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Tax Bombshell: CGT could double under new proposals

A report commissioned by the government suggests a doubling of Capital Gains Tax on profits from the sale of second homes.

The government - which received the report yesterday from its own Office for Tax Simplification - is keen to stress no decision has yet been taken about whether to implement the proposal.

About £14 billion could be raised by cutting exemptions and doubling rates, according to the review, which was set up by Chancellor Rishi Sunak.


In July Sunak asked the OTS to carry out a review of CGT to “identify opportunities relating to administrative and technical issues as well as areas where the present rules can distort behaviour or do not meet their policy intent.”

In particular, Sunak wanted a probe into "the acquisition and disposal of property" and "the practical operation of principal private residence relief".

Now the OTS says the tax could be doubled, made simpler in its structure, and brought roughly in line with income tax.

"The disparity in rates between Capital Gains Tax and income tax can distort business and family decision-making and creates an incentive for taxpayers to arrange their affairs in ways that effectively re-characterise income as capital gains" the report claims.

The OTS’s consultation - which received over 1,000 responses - revealed a range of areas in which Capital Gains Tax is apparently counter-intuitive and creates "odd incentives." Some respondents argued that CGT is a barrier to economic growth, others that it is a barrier to a more equitable society.

The government is under no obligation to implement the recommendations and a spokesperson for the Treasury says: "The government's priority right now is supporting jobs and the economy. We thank the OTS for their independent report which will be considered in due course.”

A second element to the OTS report, which will follow early next year, will explore technical and administrative issues.

Only 265,000 people pay tax on capital gains each year; the report suggests 50,000 of those arrange their financial affairs so the CGT liability comes under the £12,300 exemption allowance which each person has under current tax rules.

The OTS claims most capital gains are concentrated among relatively few taxpayers paying "proportionately less" tax than the rest of the population.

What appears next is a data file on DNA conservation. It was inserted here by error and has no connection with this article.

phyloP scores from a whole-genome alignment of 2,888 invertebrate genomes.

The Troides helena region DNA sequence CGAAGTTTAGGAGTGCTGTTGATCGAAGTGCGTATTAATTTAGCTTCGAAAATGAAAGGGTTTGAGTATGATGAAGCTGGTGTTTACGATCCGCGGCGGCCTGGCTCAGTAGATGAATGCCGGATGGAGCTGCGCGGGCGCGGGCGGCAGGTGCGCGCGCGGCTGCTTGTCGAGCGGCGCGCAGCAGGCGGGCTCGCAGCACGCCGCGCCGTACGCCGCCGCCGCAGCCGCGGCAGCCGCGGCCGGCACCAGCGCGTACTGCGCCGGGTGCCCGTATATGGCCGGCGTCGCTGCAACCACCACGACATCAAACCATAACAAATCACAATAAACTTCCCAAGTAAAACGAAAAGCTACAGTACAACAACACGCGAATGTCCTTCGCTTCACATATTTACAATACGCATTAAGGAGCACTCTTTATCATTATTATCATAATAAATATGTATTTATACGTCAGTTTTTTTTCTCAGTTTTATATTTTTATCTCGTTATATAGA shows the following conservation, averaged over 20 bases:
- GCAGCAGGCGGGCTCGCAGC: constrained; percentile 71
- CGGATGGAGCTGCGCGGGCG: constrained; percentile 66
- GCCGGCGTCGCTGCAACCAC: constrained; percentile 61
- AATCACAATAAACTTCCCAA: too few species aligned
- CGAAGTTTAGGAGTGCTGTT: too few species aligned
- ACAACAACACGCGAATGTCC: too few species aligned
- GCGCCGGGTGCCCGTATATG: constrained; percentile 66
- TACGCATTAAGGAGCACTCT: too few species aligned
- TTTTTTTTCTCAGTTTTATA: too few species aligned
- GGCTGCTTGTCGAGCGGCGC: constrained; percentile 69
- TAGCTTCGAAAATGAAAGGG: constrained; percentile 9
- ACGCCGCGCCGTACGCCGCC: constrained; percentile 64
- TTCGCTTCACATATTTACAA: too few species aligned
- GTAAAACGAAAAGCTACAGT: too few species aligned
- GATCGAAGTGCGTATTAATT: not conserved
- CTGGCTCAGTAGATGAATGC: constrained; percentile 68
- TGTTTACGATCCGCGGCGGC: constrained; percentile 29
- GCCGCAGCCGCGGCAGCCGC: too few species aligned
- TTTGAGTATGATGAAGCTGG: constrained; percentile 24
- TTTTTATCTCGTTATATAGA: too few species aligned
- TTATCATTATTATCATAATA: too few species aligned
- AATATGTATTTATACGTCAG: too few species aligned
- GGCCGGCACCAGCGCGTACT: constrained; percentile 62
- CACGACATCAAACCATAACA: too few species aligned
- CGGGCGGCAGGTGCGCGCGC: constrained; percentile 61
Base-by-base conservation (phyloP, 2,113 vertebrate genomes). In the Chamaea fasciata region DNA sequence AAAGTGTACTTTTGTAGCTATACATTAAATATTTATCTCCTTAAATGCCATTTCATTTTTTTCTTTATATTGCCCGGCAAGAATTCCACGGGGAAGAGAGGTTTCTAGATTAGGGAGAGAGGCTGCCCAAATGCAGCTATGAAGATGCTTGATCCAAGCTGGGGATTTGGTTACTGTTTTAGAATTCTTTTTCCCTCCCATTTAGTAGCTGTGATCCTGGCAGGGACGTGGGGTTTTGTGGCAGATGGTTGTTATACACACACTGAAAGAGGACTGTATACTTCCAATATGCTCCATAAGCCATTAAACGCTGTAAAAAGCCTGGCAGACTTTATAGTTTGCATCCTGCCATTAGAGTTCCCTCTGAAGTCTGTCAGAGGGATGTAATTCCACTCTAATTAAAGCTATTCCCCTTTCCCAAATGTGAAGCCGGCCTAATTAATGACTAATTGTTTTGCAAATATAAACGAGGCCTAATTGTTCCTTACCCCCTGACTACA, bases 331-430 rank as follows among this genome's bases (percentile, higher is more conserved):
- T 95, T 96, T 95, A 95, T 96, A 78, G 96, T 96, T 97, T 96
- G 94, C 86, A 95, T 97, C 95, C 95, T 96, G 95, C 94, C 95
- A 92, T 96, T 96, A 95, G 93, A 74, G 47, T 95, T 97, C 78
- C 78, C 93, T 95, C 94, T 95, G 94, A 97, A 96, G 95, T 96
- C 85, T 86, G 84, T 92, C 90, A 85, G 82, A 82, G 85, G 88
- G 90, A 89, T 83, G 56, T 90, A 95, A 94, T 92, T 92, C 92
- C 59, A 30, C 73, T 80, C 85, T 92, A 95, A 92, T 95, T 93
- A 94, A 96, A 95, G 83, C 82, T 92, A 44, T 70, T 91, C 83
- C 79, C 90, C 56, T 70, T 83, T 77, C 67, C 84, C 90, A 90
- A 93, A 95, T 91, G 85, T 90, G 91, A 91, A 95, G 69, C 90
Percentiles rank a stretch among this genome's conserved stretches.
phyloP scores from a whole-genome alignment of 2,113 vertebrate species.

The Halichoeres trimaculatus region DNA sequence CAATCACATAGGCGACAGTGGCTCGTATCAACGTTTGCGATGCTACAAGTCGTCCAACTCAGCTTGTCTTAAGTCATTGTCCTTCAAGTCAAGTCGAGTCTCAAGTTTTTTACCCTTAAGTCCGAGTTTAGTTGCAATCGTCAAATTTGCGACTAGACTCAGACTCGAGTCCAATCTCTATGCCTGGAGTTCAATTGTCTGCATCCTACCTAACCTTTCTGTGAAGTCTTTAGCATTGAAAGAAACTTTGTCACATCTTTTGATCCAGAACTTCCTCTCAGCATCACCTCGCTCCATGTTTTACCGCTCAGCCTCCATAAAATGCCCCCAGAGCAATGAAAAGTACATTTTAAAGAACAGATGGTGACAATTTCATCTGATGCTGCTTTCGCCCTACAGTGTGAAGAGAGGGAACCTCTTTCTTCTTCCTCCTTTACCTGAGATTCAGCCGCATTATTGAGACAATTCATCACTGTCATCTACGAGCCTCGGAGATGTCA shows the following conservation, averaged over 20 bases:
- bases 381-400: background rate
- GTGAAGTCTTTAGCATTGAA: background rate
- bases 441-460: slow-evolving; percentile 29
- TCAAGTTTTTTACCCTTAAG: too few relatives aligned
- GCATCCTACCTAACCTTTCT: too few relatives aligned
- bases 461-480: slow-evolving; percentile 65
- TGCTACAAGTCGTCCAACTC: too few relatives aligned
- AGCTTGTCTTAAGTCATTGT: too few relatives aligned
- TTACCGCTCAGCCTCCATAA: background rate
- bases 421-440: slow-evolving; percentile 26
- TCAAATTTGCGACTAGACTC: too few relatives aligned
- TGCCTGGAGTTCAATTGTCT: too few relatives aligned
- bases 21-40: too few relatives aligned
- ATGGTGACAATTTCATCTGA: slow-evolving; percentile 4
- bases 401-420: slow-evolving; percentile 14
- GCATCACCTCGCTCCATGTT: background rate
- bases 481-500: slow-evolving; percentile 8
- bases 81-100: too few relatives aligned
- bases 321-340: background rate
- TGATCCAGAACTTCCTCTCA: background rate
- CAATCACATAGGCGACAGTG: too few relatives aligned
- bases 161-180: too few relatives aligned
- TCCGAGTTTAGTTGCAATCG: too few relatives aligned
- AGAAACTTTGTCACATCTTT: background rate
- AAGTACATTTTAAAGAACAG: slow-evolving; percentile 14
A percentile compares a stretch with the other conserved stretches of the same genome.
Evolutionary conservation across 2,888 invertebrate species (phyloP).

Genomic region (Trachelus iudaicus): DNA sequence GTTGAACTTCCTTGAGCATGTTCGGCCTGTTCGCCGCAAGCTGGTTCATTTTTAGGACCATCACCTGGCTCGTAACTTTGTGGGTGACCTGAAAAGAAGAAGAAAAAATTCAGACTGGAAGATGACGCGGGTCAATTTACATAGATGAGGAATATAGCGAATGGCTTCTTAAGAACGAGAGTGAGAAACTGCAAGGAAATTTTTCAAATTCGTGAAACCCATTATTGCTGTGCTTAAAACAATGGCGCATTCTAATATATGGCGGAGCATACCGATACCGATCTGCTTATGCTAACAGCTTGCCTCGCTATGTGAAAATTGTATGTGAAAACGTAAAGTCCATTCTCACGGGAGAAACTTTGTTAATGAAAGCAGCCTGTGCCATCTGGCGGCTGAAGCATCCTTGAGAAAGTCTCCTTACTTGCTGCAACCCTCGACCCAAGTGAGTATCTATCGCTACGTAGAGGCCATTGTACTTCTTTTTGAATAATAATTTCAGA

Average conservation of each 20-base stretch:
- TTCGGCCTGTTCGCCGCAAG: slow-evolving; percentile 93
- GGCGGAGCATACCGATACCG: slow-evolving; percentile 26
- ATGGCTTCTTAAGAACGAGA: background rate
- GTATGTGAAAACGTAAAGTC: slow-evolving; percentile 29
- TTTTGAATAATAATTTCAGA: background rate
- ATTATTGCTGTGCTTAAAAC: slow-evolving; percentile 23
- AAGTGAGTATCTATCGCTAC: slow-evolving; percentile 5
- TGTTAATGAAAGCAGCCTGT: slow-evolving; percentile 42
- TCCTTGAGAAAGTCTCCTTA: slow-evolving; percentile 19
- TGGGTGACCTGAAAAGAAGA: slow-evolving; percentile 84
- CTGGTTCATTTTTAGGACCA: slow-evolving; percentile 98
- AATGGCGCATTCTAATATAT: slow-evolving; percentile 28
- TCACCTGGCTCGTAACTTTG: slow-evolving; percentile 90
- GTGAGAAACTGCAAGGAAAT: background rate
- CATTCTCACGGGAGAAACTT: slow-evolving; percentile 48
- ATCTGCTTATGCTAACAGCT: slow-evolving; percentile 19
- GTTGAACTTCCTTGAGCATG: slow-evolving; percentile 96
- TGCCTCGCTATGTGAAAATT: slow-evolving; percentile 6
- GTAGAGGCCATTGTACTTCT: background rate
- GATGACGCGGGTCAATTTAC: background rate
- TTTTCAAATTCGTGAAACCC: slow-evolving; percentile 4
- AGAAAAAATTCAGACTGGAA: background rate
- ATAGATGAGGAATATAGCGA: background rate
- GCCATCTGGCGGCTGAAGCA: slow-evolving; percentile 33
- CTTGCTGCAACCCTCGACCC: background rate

• Andrew Stanton PROPTECH-PR A Consultancy for Proptech Founders

    Luckily, the OFT is anything but able to simplify the tax maze that exists, and as it is a feasibility report, rather than a statute, I think this type of taxation is a long way off. It is natural with the huge sums of money being pumped into the financial system, that the ever smiling populist chancellor will be looking at a plan B to balance the books, but my thoughts are 'unpopular' headline tax interventions, even if they hit only a fractional amount of people, can do a huge amount of damage, as there is always an equal reaction to circumvent any known change to tax rules.

  • icon

    One thing the USA does well is your domicile is tax deductible.
    Capital gains tax on investment properties if you sell is smart.
    Don't sell don't pay

  • Roger  Mellie

    So, this will affect who? Those who are financially illiterate, that's who. A second home should never be sold because we are not taxed on debt. Just draw down the cash as needed and retain the property which will inevitably rise in value and/or produce a monthly income.

  • Proper Estate Agent

    This would just convince some to sell up and others not to buy, the rich will hold on unaffected.

  • Steven Heath

    A Flat Tax of 10% on everything , vat 10% , income gross 10% , no allowances or exemptions , no accountants needed , no black market , if a tax is low people find it fair they won't try not paying it .

  • Matthew Payne

    They wouldnt be able to introduce this until at least April 2022, more likely 2023 unless they want to be challenged in the Courts. Many landlords won't be able to gain possession until then based on current forecasts on court backlogs and section 21 notices being 6 months with no end to that in sight. HMG can't impose an increase in tax on an activity when they have effectively prevented landlords from engaging in that activity before any deadline to change it.

    When you then consider that there is a GE in 2024, would any tory government want to overtly alienate a couple of miilion of its core voters in the run up to the election? Tory spin doctors will have one eye on the election and discussions will already be under way about the timing of tax increases, which they wont want to be doing in 2023-4, they will be too fresh in peoples minds at the ballot box. Sector targeted tax rises will have to be 2021, 2022 at the latest to allow people to forget, or instead be spread over most of the population to neutralise political fall out and create a feeling of acceptance as everyone has to pay it. One suggestion I saw floated today by a think tank was a temporary covid health tax of 3-4p in the pound on income over £12,500 for a few years. Tugs at the heart strings a bit as well. What we can be certain of though is massive tax increases across the board in June 2024, as the new administration will have a new 5 year mandate to do what it wants as they did in 2010, 2-3 years after ground zero.


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